Some orchards will complete this process with the help of machines mounted onto tractors, a decision which will vary from orchard to orchard and grower to grower.  

Regardless of method, the days are long and laborious, so a lot of harvesters rely on music to motivate them throughout the day. I asked a few harvesters for their favourite harvest songs, here is a playlist of their suggestions: https://open.spotify.com/playlist/0gQdbj7NsBsQU7cbBU4Bkc?si=G8wWEYjlROqbU5sShaknJQ 

A good breakfast is in order, some hot caffeine and a plan for the day. Harvest takes place outdoors so a typical harvest attire needs to include everything from sun cream to thermals and waterproofs.  

 Rachel Hendry

“You get soft, almost wine like aromatics, refeshing… acidity and apple driven, when you try Kent and Eastern style ciders”

— Alison Taffs

Not over until the press is clean 

Mother Nature’s effect on her fruit doesn’t stop once the apples have been picked. After the apples have been gathered from the orchards and delivered to their respective cideries, some may be allowed to sit for a little longer to ensure maximum ripeness, but others may have to get pressed as quick as possible — before the fruit begins to rot.  

Pressing is the conversion of apples from fruit into juice. First of all, apples are ground into a pulp, and it is this pulp that gets pressed into juice in order to make it easier on the hands or machines involved. There are many methods of pressing and each maker will have their preference, but the important factor here is that apples are pressed quickly, before they are ruined by rot and in time for the juice to start fermenting whilst the winter chill is still in the air.  

A harvester’s job, then, is not done until the press is clean and the juice is carefully stored away, slowly fermenting. 

This is all to say that there is a lot of work that goes into harvesting apples so they can be used for the cider you drink. I encourage you to bear this in mind and raise a glass with the next bottle of cider you open. Wassail!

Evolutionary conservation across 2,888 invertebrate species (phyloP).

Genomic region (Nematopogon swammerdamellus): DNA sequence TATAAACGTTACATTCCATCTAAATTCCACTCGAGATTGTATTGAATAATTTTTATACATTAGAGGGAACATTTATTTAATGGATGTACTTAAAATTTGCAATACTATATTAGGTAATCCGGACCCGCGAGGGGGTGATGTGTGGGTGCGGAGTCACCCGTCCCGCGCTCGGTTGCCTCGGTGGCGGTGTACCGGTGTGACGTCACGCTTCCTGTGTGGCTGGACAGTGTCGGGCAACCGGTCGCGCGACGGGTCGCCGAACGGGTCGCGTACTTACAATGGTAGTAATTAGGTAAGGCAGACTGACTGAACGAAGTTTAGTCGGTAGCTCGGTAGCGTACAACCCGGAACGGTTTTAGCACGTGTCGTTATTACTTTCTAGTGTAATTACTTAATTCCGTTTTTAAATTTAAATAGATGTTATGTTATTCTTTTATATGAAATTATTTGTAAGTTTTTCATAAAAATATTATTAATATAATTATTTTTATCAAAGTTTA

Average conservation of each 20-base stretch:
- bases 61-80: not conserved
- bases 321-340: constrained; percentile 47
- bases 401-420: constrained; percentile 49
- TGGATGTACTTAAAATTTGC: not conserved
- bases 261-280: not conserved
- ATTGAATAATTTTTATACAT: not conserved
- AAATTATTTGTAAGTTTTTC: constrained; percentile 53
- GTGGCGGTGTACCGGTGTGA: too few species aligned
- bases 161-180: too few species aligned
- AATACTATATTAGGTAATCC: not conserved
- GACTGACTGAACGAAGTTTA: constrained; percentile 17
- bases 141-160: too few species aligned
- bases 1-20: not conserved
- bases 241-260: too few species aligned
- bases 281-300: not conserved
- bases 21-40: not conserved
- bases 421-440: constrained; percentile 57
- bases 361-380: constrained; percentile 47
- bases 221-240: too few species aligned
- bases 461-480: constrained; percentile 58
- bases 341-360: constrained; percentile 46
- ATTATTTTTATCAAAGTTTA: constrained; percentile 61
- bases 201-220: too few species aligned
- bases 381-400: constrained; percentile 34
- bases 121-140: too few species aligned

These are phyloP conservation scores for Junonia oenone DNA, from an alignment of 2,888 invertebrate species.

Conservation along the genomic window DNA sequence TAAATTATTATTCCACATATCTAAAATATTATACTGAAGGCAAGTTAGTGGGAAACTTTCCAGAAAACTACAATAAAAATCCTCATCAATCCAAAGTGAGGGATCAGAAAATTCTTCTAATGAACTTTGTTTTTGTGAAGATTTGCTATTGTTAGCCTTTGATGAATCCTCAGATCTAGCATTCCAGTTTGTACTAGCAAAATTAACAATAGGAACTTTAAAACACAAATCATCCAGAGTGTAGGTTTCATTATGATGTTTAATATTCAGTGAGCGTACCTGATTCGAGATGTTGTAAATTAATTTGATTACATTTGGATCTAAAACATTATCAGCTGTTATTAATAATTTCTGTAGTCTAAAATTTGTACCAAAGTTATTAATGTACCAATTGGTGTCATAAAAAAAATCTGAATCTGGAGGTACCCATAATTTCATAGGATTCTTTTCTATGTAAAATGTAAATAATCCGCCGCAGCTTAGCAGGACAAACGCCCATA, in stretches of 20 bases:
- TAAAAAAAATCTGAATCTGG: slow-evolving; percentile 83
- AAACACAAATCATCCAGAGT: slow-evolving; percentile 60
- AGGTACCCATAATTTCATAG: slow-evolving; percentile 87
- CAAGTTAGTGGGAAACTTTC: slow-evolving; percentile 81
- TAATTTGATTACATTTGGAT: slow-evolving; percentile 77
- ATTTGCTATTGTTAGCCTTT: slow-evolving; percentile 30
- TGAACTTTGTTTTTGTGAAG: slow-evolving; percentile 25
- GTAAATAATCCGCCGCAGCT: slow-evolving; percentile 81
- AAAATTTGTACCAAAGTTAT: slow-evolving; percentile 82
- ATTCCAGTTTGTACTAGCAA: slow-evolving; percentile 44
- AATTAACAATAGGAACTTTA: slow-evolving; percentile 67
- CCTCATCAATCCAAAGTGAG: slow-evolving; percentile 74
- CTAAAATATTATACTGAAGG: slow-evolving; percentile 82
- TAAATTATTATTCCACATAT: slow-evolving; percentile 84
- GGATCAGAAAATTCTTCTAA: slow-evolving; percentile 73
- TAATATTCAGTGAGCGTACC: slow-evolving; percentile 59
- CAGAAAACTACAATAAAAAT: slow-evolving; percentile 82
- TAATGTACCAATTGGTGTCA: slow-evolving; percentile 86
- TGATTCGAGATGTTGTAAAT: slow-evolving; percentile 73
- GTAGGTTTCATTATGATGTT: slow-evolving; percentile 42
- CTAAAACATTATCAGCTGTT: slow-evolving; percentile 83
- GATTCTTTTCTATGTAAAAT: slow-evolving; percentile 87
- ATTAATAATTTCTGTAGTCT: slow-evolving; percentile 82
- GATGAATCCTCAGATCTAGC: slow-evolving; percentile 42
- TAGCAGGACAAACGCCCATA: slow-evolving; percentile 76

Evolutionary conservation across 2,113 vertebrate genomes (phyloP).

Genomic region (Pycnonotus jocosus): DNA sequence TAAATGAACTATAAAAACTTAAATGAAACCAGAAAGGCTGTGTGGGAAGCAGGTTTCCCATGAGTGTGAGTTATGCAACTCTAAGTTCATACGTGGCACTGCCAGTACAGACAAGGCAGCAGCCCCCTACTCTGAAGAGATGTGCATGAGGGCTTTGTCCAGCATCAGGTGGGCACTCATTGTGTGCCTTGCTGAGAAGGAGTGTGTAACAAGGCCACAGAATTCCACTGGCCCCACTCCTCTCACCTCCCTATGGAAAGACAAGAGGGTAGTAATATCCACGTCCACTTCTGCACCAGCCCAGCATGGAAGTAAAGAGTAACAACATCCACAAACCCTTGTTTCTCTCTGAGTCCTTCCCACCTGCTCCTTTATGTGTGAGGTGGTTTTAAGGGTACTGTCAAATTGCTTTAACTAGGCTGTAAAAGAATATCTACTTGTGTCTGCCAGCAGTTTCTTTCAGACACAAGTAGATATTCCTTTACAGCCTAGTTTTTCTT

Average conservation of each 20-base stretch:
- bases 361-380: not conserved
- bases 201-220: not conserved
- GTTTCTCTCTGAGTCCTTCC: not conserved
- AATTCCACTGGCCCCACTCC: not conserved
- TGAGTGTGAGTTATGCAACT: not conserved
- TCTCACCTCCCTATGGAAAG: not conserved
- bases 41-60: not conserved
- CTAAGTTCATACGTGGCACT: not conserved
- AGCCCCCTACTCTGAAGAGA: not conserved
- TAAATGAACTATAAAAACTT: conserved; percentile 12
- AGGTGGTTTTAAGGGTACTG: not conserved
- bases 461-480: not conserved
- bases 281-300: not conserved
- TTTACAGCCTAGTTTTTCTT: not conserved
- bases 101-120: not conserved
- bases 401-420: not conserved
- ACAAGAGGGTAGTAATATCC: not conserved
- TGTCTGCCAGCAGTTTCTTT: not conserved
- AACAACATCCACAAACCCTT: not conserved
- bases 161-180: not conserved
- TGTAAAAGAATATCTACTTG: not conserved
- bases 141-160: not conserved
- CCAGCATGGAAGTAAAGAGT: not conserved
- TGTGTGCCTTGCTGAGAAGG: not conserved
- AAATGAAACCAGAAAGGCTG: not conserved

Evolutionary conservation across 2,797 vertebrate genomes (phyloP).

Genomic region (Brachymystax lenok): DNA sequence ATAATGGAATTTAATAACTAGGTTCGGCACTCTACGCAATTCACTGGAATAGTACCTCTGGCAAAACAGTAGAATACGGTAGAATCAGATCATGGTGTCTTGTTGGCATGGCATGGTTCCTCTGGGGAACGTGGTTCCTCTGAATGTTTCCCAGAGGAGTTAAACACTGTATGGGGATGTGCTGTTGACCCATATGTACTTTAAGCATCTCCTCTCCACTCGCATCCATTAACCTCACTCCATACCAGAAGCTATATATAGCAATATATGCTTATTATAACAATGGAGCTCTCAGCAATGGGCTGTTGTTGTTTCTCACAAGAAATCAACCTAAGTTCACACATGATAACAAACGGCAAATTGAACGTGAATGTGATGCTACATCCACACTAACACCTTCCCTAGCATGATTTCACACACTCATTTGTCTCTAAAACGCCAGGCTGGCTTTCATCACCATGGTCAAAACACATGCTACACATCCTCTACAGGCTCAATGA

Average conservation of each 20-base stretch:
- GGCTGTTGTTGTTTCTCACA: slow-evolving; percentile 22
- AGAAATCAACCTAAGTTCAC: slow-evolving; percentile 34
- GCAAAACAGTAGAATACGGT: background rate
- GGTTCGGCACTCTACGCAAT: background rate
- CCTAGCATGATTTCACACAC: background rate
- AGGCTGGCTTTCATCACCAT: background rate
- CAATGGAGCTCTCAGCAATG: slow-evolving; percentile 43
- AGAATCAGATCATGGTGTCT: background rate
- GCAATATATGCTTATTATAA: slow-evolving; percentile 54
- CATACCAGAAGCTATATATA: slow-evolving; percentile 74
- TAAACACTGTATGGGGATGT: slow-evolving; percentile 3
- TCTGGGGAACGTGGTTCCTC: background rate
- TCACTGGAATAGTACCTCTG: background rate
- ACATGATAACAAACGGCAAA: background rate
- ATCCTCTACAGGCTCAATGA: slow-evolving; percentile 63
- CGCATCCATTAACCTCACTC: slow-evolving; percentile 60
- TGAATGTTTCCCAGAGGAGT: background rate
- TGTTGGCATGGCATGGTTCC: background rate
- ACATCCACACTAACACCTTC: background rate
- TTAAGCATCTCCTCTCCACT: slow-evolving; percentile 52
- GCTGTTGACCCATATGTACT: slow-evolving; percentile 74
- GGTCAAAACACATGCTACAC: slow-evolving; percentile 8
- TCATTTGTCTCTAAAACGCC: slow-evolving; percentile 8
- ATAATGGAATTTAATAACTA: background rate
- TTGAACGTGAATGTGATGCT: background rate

Not over until the press is clean 

Mother Nature’s effect on her fruit doesn’t stop once the apples have been picked. After the apples have been gathered from the orchards and delivered to their respective cideries, some may be allowed to sit for a little longer to ensure maximum ripeness, but others may have to get pressed as quick as possible – so as not to let the fruit rot.  

Pressing is the conversion of apples from fruit into juice. First of all, apples are ground into a pulp, and it is this pulp that gets pressed into juice in order to make it easier on the hands or machines involved. There are many methods of pressing and each maker will have their preference, but the important factor here is that apples are pressed quickly, before they are ruined by rot and in time for the juice to start fermenting whilst the winter chill is still in the air.  

A harvester’s job, then, is not done until the press is clean and the juice is carefully stored away, slowly fermenting. 

This is all to say that there is a lot of work that goes into harvesting apples so they can be used for the cider you drink. I encourage you bare this in mind and raise a glass with the next bottle of cider you open. Wassail!